Preparing for and Responding to Pandemic Influenza: Implications for People With Disabilities
(2009). Preparing for and Responding to Pandemic Influenza: Implications for People With Disabilities. American Journal of Public Health, 99(S2), pp.S294-S300.
State, local, tribal, and territorial emergency managers and public health officials must address the specific needs of people with disabilities in their pandemic influenza plans. Evidence from Hurricane Katrina indicated that this population was disproportionately affected by the storm and aftermath.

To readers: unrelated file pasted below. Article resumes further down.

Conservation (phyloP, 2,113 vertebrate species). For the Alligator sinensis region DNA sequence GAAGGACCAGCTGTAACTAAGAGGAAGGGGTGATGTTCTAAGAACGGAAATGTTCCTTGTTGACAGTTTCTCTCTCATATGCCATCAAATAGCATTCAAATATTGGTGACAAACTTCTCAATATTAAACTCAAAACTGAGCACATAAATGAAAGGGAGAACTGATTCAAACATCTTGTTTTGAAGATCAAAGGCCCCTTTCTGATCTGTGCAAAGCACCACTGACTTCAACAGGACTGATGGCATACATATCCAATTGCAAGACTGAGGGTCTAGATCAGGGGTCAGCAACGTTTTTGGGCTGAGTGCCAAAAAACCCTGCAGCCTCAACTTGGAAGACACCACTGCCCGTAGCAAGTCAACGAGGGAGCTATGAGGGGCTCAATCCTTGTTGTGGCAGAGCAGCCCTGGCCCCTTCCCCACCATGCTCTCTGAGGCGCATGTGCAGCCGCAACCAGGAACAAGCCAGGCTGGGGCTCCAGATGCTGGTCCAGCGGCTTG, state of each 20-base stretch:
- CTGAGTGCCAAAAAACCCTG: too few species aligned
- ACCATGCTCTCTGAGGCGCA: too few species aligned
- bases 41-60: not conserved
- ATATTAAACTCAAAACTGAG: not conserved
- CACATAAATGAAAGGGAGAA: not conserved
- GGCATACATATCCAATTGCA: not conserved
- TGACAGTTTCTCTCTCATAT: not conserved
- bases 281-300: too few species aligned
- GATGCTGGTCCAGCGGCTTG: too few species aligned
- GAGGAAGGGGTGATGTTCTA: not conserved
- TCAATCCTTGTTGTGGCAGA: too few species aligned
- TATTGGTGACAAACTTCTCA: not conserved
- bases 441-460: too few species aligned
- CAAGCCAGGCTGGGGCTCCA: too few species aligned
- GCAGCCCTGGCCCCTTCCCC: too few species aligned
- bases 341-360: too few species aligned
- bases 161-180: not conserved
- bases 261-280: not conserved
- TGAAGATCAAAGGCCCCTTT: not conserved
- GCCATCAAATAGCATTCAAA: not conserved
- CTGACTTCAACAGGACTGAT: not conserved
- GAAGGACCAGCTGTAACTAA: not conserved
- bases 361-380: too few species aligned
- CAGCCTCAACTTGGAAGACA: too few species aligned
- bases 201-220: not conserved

People with disabilities, particularly those who require personal assistance and those who reside in congregate care facilities, may be at increased risk during an influenza pandemic because of disrupted care or the introduction of the virus by their caregivers. Emergency and public health planners must ensure that personal assistance agencies and congregate care operators make provisions for backup staffing and that those who provide critical care are given adequate antiviral drugs and vaccines as they become available. (Abstract from http://ajph.aphapublications.org/cgi/content/abstract/99/S2/S294)